Founder of his eponymous London, Los Angeles and New York City based global architectural interiors practice, Alexander Purcell was first driven to launch the Atelier Purcell furniture and lighting collection to grant new life to the bespoke designs he had created for his projects. “The ability to refine and iterate design ideas more rapidly brings a playfulness to creating furniture - the constraints of architectural construction don’t apply,” he says.
The monolithic Seismic cocktail table, for example, is the love child of antique granite and cutting-edge CNC marble fabrication. The Horta console’s sinuous legs marry bronze investment casting with generative design and 3-D printing. “We pair cutting-edge technology with ancient handcraft techniques to define a new language of form” says Alexander Purcell.
The son of a graphic designer and a businessman, he was predisposed to creative entrepreneurial pursuits. He remembers disassembling his toys as a child to “get to the bottom of how things were made, what was inside them, and how they worked.” From the start, he says, “It was about the process of creation, the making.” Purcell went on to study architecture at Cambridge and worked for the iconic Richard Rogers Partnership. He founded his own firm in 2009, becoming known for stylish residences and hotels, and expanded into furniture design, collaborating on products with Holly Hunt, Promemoria, Link Outdoor, De Castelli, and other luxury brands.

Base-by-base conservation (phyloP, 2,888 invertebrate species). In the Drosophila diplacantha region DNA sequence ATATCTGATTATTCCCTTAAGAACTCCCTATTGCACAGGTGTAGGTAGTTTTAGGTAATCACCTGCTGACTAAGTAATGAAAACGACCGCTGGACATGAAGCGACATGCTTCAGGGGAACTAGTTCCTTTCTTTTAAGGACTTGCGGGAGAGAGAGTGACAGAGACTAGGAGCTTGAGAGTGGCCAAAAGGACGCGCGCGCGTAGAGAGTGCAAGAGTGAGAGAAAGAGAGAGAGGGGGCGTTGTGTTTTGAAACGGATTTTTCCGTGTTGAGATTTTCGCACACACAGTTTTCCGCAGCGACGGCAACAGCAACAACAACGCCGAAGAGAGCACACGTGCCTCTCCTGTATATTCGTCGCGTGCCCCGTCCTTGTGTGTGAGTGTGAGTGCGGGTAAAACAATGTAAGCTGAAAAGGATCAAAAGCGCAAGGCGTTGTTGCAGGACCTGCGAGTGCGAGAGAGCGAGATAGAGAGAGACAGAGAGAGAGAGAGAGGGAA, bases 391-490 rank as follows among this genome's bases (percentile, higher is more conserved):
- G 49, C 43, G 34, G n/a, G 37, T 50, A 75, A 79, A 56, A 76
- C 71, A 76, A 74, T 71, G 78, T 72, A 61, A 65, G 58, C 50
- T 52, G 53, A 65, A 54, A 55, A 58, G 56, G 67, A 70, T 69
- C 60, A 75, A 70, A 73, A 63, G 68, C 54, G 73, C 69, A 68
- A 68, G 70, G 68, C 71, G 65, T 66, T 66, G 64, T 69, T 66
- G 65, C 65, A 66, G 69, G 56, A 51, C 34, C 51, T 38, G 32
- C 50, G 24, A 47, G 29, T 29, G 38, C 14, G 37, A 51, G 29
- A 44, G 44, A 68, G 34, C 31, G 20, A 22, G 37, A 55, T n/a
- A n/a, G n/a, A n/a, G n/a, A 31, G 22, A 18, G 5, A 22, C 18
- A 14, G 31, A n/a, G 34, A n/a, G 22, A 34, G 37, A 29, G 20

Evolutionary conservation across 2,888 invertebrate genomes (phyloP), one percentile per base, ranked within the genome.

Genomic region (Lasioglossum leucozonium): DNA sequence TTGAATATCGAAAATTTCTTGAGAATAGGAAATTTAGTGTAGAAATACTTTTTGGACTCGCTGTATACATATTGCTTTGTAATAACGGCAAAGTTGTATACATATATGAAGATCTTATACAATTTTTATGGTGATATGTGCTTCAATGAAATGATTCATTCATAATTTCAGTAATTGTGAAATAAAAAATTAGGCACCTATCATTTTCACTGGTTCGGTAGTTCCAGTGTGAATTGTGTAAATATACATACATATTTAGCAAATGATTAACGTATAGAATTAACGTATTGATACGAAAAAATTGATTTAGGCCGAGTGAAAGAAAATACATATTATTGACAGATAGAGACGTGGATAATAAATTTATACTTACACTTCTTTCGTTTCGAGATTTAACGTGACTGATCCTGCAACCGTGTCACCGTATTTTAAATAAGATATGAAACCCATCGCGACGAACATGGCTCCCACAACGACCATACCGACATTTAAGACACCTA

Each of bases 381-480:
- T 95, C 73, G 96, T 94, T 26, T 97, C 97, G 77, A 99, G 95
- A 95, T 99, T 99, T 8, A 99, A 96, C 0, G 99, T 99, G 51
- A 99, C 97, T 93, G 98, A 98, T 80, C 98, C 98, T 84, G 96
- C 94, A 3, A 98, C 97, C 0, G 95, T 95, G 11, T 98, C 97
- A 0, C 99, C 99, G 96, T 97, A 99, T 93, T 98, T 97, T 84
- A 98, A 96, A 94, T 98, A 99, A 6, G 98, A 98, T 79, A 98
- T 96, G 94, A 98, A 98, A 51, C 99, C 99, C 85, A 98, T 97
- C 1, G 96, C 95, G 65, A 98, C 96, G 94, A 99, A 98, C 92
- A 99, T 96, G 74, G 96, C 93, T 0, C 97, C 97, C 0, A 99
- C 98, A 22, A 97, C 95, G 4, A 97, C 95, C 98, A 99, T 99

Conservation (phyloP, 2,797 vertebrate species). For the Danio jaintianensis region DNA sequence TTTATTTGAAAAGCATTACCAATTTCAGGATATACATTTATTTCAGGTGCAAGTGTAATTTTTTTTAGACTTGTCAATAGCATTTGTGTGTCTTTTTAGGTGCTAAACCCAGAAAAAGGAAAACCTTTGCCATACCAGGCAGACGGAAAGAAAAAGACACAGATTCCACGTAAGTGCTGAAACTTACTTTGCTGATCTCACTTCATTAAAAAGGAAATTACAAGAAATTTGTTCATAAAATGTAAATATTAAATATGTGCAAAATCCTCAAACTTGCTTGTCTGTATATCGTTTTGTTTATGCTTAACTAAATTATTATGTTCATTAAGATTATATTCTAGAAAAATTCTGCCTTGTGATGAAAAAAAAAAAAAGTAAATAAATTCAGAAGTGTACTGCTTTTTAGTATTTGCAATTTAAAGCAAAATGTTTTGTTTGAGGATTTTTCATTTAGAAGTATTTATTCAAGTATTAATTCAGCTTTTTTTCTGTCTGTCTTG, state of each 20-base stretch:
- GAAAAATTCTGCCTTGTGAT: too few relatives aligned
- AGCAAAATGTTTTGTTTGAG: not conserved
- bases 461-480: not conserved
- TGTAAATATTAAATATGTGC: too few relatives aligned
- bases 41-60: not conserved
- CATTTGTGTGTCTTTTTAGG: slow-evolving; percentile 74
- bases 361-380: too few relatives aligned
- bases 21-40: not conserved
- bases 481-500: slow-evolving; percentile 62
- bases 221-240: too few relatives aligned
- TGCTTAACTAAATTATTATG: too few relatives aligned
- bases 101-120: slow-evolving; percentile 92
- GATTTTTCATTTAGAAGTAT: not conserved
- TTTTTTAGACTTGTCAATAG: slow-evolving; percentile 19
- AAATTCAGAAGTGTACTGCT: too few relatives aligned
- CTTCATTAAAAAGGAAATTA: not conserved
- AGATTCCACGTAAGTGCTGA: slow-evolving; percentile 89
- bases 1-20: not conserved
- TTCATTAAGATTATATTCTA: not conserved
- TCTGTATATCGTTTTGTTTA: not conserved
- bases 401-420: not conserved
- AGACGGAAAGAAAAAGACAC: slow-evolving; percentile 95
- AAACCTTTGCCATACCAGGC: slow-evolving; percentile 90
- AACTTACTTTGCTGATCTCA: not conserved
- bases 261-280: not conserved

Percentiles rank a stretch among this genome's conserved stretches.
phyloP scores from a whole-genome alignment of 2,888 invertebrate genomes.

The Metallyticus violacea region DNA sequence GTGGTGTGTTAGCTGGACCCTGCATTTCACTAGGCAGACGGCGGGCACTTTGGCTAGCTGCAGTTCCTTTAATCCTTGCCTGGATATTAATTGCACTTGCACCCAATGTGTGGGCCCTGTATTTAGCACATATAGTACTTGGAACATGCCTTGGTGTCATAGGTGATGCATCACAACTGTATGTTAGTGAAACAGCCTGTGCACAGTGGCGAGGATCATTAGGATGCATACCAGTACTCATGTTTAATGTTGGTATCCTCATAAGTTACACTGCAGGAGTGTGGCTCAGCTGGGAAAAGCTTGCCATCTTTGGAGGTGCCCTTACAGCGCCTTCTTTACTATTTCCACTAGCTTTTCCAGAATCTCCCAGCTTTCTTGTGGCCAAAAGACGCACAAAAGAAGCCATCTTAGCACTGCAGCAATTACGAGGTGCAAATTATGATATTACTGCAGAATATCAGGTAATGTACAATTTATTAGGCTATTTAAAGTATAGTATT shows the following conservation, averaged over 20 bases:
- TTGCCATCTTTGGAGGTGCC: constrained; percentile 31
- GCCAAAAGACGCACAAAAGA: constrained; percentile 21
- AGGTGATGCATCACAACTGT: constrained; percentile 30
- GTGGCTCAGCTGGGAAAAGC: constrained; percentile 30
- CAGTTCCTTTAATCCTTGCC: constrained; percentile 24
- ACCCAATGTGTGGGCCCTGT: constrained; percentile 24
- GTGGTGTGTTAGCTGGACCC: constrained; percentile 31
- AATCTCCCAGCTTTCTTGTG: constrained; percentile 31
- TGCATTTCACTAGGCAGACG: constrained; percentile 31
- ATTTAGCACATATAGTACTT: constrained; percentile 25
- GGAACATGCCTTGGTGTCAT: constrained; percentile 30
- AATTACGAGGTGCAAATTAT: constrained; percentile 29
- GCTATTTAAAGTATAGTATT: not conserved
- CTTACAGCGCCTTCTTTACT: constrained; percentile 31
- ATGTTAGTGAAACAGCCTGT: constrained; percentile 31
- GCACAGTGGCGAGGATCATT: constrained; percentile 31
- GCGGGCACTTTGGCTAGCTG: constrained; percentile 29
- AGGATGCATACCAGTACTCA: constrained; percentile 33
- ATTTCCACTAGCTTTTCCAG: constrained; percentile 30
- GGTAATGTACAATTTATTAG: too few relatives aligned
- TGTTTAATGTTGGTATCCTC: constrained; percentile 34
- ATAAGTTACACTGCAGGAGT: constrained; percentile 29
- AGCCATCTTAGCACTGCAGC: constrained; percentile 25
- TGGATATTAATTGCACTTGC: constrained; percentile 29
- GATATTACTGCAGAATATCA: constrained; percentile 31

He launched Atelier Purcell in 2019 to give form to his personal vision and to experiment with innovative technologies with the aspiration to create heirlooms of the future. The collection features beautiful material pairings—solid brass and eucalyptus, stainless steel and oak, bronze and marble—and processes both digital and analog. To create the Khepera Bench leg, for example, an initial computer model evolves into a physical sample through additive or subtractive manufacturing technology. This article is then diligently finessed and from it a pattern is taken to the create the wax parts for casting. “Then, from the rough ceramic mold,” he notes, “an exquisite object materializes ready for hand finishing and patina.”
Purcell says of his dual career, “A furniture concept can come from an architectural project—which is a more extended dialogue, trying to navigate a narrative as you move through a space—or can be sparked by the negative shapes in a shadow cast across the floor. Inspiration comes from many sources but what I really enjoy is the reciprocity that can be achieved between the spaces we create and the objects we craft."